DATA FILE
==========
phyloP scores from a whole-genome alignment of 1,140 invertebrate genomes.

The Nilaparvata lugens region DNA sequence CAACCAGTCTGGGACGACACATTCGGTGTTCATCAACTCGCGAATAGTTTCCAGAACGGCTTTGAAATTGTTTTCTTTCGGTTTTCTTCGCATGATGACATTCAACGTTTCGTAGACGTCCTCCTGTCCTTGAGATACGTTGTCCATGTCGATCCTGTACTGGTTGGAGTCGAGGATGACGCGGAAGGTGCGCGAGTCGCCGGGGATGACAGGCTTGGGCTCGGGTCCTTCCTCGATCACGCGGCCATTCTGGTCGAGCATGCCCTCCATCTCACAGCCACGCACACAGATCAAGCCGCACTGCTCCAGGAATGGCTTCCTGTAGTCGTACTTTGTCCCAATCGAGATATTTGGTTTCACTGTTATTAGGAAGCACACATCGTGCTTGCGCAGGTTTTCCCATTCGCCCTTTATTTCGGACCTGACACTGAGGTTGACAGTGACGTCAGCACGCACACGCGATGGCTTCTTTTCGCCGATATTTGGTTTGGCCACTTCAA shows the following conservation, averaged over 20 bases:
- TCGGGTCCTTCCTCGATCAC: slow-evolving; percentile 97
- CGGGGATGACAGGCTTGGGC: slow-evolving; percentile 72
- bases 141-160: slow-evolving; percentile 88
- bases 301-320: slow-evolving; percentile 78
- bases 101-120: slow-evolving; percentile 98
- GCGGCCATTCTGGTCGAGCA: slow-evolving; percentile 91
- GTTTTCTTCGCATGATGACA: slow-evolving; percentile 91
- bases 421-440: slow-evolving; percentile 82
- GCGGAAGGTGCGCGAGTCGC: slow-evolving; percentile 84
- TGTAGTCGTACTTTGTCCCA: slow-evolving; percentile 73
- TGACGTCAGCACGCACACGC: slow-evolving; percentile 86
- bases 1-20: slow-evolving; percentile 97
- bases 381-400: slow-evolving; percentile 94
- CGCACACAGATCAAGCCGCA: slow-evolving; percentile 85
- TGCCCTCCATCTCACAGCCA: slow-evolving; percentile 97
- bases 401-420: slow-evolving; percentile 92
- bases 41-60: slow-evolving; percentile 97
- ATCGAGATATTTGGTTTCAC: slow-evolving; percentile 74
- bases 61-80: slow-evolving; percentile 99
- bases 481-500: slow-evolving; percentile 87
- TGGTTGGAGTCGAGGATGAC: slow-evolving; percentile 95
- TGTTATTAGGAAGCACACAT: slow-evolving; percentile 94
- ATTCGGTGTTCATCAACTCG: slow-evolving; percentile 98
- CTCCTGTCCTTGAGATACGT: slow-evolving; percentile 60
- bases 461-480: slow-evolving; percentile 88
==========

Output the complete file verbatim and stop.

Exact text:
phyloP scores from a whole-genome alignment of 1,140 invertebrate genomes.

The Nilaparvata lugens region DNA sequence CAACCAGTCTGGGACGACACATTCGGTGTTCATCAACTCGCGAATAGTTTCCAGAACGGCTTTGAAATTGTTTTCTTTCGGTTTTCTTCGCATGATGACATTCAACGTTTCGTAGACGTCCTCCTGTCCTTGAGATACGTTGTCCATGTCGATCCTGTACTGGTTGGAGTCGAGGATGACGCGGAAGGTGCGCGAGTCGCCGGGGATGACAGGCTTGGGCTCGGGTCCTTCCTCGATCACGCGGCCATTCTGGTCGAGCATGCCCTCCATCTCACAGCCACGCACACAGATCAAGCCGCACTGCTCCAGGAATGGCTTCCTGTAGTCGTACTTTGTCCCAATCGAGATATTTGGTTTCACTGTTATTAGGAAGCACACATCGTGCTTGCGCAGGTTTTCCCATTCGCCCTTTATTTCGGACCTGACACTGAGGTTGACAGTGACGTCAGCACGCACACGCGATGGCTTCTTTTCGCCGATATTTGGTTTGGCCACTTCAA shows the following conservation, averaged over 20 bases:
- TCGGGTCCTTCCTCGATCAC: slow-evolving; percentile 97
- CGGGGATGACAGGCTTGGGC: slow-evolving; percentile 72
- bases 141-160: slow-evolving; percentile 88
- bases 301-320: slow-evolving; percentile 78
- bases 101-120: slow-evolving; percentile 98
- GCGGCCATTCTGGTCGAGCA: slow-evolving; percentile 91
- GTTTTCTTCGCATGATGACA: slow-evolving; percentile 91
- bases 421-440: slow-evolving; percentile 82
- GCGGAAGGTGCGCGAGTCGC: slow-evolving; percentile 84
- TGTAGTCGTACTTTGTCCCA: slow-evolving; percentile 73
- TGACGTCAGCACGCACACGC: slow-evolving; percentile 86
- bases 1-20: slow-evolving; percentile 97
- bases 381-400: slow-evolving; percentile 94
- CGCACACAGATCAAGCCGCA: slow-evolving; percentile 85
- TGCCCTCCATCTCACAGCCA: slow-evolving; percentile 97
- bases 401-420: slow-evolving; percentile 92
- bases 41-60: slow-evolving; percentile 97
- ATCGAGATATTTGGTTTCAC: slow-evolving; percentile 74
- bases 61-80: slow-evolving; percentile 99
- bases 481-500: slow-evolving; percentile 87
- TGGTTGGAGTCGAGGATGAC: slow-evolving; percentile 95
- TGTTATTAGGAAGCACACAT: slow-evolving; percentile 94
- ATTCGGTGTTCATCAACTCG: slow-evolving; percentile 98
- CTCCTGTCCTTGAGATACGT: slow-evolving; percentile 60
- bases 461-480: slow-evolving; percentile 88